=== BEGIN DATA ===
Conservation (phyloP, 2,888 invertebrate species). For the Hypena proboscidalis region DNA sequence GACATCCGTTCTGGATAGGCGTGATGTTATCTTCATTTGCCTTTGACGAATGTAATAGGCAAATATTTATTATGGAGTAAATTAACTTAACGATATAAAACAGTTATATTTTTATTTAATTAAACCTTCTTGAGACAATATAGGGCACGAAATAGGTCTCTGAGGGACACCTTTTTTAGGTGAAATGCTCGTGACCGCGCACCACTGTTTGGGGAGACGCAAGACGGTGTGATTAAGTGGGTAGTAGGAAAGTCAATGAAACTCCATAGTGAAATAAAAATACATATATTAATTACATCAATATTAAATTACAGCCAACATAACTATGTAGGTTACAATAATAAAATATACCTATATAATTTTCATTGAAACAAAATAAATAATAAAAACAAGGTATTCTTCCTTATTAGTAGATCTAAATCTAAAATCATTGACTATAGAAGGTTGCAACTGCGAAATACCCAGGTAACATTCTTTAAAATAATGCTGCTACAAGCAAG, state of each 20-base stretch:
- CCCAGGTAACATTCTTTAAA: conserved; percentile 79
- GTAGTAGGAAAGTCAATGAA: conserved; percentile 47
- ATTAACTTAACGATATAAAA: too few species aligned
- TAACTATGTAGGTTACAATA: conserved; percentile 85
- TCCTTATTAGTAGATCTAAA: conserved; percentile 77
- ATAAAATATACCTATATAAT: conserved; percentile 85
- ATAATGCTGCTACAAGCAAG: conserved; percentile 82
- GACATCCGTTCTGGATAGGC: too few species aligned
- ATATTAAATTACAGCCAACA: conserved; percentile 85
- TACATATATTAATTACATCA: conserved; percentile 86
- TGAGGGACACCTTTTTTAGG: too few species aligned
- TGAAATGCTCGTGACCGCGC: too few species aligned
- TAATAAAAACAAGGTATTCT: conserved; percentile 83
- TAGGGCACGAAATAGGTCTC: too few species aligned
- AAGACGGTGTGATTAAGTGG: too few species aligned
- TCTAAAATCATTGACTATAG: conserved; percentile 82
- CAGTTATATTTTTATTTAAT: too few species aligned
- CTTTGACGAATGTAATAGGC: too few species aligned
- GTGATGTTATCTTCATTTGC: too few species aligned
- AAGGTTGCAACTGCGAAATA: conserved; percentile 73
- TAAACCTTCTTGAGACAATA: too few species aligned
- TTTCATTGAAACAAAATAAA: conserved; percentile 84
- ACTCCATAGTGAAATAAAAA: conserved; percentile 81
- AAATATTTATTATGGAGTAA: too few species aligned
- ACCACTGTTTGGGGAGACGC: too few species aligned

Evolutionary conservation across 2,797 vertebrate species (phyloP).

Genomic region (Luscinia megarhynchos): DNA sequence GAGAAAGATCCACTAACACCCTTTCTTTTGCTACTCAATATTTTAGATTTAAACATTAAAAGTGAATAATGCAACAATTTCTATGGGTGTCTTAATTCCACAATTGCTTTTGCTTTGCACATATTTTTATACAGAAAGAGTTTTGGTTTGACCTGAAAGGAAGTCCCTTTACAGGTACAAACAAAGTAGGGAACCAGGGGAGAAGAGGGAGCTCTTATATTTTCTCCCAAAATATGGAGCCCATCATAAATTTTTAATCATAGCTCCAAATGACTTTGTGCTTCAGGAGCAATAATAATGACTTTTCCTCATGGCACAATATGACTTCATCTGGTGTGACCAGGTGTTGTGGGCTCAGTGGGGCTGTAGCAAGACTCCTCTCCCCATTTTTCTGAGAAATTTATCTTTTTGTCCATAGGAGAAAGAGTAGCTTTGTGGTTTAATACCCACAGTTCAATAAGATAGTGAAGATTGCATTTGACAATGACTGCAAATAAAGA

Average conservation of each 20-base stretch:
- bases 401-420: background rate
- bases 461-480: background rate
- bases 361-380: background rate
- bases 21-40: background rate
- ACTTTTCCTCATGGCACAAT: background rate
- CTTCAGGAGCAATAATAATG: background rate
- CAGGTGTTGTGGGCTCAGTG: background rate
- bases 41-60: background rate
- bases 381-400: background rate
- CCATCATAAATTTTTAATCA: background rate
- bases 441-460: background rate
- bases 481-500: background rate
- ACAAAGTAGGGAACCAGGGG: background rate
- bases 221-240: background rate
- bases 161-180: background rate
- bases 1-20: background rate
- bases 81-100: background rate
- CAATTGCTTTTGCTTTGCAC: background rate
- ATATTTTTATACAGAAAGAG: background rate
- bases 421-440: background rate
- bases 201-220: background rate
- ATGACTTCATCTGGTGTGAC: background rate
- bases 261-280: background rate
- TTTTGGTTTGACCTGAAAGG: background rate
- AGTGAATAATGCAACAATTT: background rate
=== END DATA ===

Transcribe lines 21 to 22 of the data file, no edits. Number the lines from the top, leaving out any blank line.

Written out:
- AAGGTTGCAACTGCGAAATA: conserved; percentile 73
- TAAACCTTCTTGAGACAATA: too few species aligned